This book: The history of 20th century warfare, from the strategies and tactics of World War One that had changed little since the Napoleonic Wars some one hundred years earlier, to the dawn of a new millenium where air power and advanced technology play a vital role in shaping future conflicts.
Buckley, John (London, Routledge (Taylor & Francis), 2003)
This book: Conflict is central to human history. It is often the cause, course and consequence of social, cultural and political change. Military history therefore has to be more than a technical analysis of armed conflict. War in the Modern World since 1815 addresses war as a cultural phenomenon, discusses its meaning in different socities and explores the various contexts of military action. Each chapter takes a geographic area and provides an in-depth analysis of its military history. Areas and subjects range from Japan and China to Latin America and Sub-Saharan Africa, breaking away from a Western focus on war history and offering a global perspective. The result is a unique study of war across the world in the last 200 years, showing connections, similarities and contrasts.
Buckley, John (London: Routledge (Taylor & Francis), 2002)
The 20th century saw air power transformed from novelists' fantasy into stark reality. From string and canvas to precision weaponry and stealth, air power has progressed to become not only the weapon of first political choice, but often the only conceivable option. This rapid development has given rise to considerable debate and controversy with those holding entrenched views rarely slow to shout their case. Many myths have grown over the period, ranging from the once much vaunted ability of air power to win wars alone through to its impact as a coercive tool. This volume examines the theory and practice of air power from its earliest inception. The contributors have been drawn from academia and the military and represent some of the world's leading proponents on the subject. All significant eras on air power employment are examined: some are evidently turning points, while others represent continuous development. Perhaps more importantly, the book highlights the areas that could be considered to be significant, and invites the reader to enter the debate as to whether it constitutes a continuum, a turning point, or indeed a revolution.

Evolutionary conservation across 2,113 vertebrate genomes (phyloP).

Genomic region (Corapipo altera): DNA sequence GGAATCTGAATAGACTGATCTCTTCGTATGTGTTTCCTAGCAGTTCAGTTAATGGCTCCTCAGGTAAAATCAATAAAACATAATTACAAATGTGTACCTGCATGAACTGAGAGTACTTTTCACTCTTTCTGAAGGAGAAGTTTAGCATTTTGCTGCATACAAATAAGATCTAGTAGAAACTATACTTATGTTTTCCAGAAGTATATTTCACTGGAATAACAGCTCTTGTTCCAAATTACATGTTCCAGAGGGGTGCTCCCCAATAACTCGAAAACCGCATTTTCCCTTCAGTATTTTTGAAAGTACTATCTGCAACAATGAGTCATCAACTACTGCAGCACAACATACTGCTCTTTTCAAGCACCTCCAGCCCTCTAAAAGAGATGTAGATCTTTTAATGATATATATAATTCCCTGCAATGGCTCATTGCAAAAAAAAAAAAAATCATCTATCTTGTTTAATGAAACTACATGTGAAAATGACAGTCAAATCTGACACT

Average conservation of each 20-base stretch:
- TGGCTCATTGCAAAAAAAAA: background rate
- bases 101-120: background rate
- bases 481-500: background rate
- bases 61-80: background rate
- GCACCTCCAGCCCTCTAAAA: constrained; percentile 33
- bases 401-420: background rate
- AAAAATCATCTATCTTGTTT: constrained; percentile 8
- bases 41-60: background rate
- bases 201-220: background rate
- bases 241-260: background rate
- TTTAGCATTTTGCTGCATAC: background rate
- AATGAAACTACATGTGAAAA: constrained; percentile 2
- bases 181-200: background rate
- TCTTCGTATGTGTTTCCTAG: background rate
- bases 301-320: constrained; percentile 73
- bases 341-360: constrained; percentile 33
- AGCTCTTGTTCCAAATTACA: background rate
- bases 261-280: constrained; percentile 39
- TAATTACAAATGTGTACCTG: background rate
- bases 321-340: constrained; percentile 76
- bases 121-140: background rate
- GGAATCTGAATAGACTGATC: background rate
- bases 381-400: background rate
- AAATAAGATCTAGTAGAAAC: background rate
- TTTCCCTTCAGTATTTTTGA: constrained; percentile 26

Buckley, John (London: Routledge (Taylor & Francis), 2006)
With essays from leading names in military history, this new book re-examines the crucial issues and debates of the D-Day campaign. It tackles a range of core topics, placing them in their current historiographical context, to present new and sometimes revisionist interpretations of key issues, such as the image of the Allied armies compared with the Germans, the role of air power, and the lessons learned by the military from their operations. As the Second World War is increasingly becoming a field of revisionism, this book sits squarely within growing debates, shedding new light on topics and bringing current thinking from our leading military and strategic historians to a wider audience. This book will be of great interest to students of the Second World War, and of military and strategic studies in general. (Routledge)
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